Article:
Pitching A Tech Startup – Best Practices

The most fun I’ve had doing live comedy in years has been as a judge on “Snark Tank” – a show where tech entrepreneurs pitch their new products to be questioned by investors and roasted by stand-up comedians.

But as a comedian, it’s painful when the tech startup founders present their ideas.

These innovators often have great ideas that could change the world, but they can’t explain, let alone sell their products. And so they fall flat before we can have fun roasting the idea.

If you’re ever doing a tech pitch – whether it’s to be roasted by us, or to raise actual money from actual venture capitalists, here are some basic public speaking and presentation concepts to apply – lest your pitch die.

The order of your presentation matters. 
A lot.

I don’t care about your qualifications until I understand and like your idea.

Here’s how I suggest you structure your pitch:

1. Tell me what the problem is

Pick one of the following:

a) Give a quick statement of fact. Make sure it’s something most people wouldn’t instantly disagree with.

For example: Most men want to dress well but don’t want to spend the time learning how.

b) Do a “quick show of hands, who here (insert something most people will raise their hands for that’s related to your product)”

For example: “Fellas in the room, quick show of hands, who here would change their clothes if it was guaranteed to make you look better and get compliments, without you having to learn anything about fashion?” (most hands will go up!)

c) Tell a QUICK, COMPELLING story.
The story can be personal if it applies to the product you’re pitching.

For example: “I didn’t have a girlfriend until I turned thirty. Then my fashionable friend gave me a makeover, and I’ve been unstoppable ever since. And I thought, is there a way to automate his fashion knowledge to the masses of misdressed men?”

2. Tell me what the hell your idea is and how it will solve the problem you just described.

Explain your idea to me like I’m a fifth grader. 
Not because I’m dumb. But because I want to get excited about the idea first before my analytical brain starts processing it. Also, save the tech mumbo jumbo for the Q&A. Just get me to understand the idea.

For example: “My app takes a few photos of you, asks you some personality and budget questions, then displays killer outfits that will actually look good on you. And it displays the clothing on a photo of you.”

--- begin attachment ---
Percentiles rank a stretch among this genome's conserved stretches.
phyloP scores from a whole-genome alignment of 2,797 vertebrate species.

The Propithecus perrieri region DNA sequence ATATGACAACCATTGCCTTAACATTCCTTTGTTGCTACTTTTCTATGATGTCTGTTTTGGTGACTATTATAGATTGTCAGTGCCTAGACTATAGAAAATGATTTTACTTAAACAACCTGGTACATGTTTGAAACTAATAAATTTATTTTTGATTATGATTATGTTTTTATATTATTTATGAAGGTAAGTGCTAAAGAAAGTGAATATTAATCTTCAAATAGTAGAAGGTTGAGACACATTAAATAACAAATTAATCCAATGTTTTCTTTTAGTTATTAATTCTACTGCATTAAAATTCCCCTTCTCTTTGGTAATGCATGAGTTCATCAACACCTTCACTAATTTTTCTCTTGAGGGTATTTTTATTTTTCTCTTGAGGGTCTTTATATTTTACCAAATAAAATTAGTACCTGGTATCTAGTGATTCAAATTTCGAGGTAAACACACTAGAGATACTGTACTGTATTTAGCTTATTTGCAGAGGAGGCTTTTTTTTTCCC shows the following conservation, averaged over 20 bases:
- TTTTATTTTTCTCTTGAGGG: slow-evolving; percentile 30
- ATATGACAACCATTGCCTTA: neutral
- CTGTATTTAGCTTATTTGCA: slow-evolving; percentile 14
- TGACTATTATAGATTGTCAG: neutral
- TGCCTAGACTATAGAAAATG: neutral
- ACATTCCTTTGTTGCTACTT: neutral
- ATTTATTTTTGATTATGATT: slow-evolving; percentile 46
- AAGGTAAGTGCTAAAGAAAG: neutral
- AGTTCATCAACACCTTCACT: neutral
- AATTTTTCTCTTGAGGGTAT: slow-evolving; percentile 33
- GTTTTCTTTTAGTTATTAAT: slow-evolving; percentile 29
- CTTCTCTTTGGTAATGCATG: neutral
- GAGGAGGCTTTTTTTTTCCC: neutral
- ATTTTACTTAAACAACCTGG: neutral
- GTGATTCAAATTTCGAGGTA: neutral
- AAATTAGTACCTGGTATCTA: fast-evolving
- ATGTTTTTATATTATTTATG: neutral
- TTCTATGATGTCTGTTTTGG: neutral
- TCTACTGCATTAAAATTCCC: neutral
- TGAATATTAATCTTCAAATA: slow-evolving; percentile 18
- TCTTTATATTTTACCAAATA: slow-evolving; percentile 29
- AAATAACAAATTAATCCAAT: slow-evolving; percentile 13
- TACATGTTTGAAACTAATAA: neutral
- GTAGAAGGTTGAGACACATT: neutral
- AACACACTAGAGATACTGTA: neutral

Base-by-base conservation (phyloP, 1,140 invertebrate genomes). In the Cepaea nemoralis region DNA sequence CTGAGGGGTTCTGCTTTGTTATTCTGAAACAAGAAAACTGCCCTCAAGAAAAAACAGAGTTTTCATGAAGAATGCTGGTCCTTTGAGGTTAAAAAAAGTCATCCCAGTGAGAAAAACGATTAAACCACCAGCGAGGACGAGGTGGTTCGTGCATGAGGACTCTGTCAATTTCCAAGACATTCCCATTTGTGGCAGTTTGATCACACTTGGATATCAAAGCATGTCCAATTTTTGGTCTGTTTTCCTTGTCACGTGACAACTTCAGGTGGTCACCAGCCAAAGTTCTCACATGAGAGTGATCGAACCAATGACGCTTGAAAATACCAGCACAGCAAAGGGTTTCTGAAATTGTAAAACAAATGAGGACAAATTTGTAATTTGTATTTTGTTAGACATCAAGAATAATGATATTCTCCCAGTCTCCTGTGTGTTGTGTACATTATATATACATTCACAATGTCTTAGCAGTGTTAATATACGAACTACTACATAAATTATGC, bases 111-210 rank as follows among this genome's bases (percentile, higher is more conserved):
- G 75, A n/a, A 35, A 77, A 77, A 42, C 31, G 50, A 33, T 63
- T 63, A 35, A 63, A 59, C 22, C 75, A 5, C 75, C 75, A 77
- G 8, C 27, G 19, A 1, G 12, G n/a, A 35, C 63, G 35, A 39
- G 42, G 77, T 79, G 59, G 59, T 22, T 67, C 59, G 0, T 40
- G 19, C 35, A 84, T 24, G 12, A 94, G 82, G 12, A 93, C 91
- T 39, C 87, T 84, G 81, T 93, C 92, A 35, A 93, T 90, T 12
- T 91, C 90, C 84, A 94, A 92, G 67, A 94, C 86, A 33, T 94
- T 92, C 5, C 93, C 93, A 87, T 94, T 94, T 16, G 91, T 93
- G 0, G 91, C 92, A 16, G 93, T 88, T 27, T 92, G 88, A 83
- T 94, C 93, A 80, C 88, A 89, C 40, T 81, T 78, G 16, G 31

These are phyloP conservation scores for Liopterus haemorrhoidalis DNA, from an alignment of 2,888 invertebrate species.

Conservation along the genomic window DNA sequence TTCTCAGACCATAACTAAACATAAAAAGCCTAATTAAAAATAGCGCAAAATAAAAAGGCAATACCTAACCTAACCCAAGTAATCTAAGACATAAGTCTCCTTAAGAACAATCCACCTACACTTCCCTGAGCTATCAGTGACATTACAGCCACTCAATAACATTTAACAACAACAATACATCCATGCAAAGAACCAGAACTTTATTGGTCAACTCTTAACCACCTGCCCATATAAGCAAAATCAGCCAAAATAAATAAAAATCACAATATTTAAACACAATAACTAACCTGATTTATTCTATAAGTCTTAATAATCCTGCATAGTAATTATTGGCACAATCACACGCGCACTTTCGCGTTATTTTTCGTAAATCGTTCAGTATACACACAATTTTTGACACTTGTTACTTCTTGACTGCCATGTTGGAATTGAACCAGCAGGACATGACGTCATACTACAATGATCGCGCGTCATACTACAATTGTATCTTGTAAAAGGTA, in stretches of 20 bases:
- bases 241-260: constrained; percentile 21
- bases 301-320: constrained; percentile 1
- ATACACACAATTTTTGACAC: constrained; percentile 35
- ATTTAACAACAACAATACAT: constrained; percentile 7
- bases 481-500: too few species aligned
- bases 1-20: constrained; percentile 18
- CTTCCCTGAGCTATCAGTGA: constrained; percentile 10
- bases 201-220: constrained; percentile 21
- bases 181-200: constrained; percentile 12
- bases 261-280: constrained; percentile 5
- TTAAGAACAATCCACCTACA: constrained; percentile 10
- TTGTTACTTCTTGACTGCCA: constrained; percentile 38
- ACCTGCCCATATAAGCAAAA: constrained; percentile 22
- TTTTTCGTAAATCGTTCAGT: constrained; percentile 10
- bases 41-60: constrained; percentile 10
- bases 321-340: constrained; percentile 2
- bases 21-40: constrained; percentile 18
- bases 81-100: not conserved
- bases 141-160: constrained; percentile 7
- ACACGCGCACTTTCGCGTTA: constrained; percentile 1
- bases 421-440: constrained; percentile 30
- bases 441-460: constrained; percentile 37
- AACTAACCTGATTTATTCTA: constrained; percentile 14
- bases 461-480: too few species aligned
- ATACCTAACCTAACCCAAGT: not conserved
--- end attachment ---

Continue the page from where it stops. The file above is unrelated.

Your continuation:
3. Give me details and screen shots

Now that I’m excited about your idea, I want to see and learn more! Plus this establishes you’ve actually done some work and haven’t spent all your seed money on foosball tables.

For example: “Here’s some screenshots of the questions. And here’s the output. And when you adjust the budget, the clothing changes. And we can keep suggesting outfits forever. We also train the data one what you’ve previously liked, we have something like a Netflix recommendation system but for clothing.”

4. Briefly mention the market size and competitors

Personally this one is optional and I would skip it. Unless you’re pitching in an area nobody has heard of, we’ll assume it’s a large market and people want it. Don’t waste your time or our attention on details. You can also just throw this fact into a sentence without having a whole slide on it.

For example: “Men’s clothing is a ten billion dollar industry.”

5. Tell me why you and your team are the right people to make it happen.

Keep this as brief as possible. And make it interesting. I don’t really care to hear your whole resume.

For example: I’ve built and sold two previous apps for seven-figures a pop. And my co-founder was voted GQ’s most fashionable lawyer.”

6. Ideally wrap it up with something cool that ties into your opening story.

Everyone loves a good story. If you can tie up something from the start of your presentation it’ll feel like a strong ending.

For example, “And I’m happy to report, that although we’ve only been in beta for six months, we’ve had our first user that upgraded their wardrobe report getting engaged. Automate your wardrobe, find your wife.”

7. End by saying, “Thank you. Any questions?”

Make it clear that you’re done. Instead of mumbling and meandering until someone has to interrupt you.

  • Everyone hates a long, boring pitch deck with lots of text. Yet for some reason, almost everyone creates a long boring pitch deck with lots of text.
  • Have 5 words per slide max. 2 words is better. Just give me a heading and a related picture and then talk.
  • Don’t ever read a slide.
    Type out what you should say for each slide into the notes and memorize it. But don’t put it on the screen for everyone to see. Otherwise, people read the screen instead of listening to you.
  • Sound excited about your idea. If you’re bored by it, why should we care?

  • Memorize but don’t read it like a robot. Know your product and how to explain it but just talk like a person. You don’t have to get the words written perfectly. Also deliver your pitch like we’re two buddies at a bar, not investors in a big, formal boardroom. Do this even if you’re presenting in a formal boardroom!
  • Follow proper mic technique – learn more about that here.

  • Time out your presentation. Even if you’re allowed five minutes, three minutes is better. If people are excited about the idea, they’ll ask follow-up questions.
  • Don’t respond to each roast point.
    Only reply if one of us asks a legit question, or if you’re sure you have a funny or insightful response. Otherwise, let the judges get their jokes in and be a good, smiling-sport about it.

  • Don’t take it personally. Our job is to get the audience laughing. Sometimes that might come at your expense. Welcome to the arena 🙂

Want private coaching to properly prep your tech pitch? Contact us.

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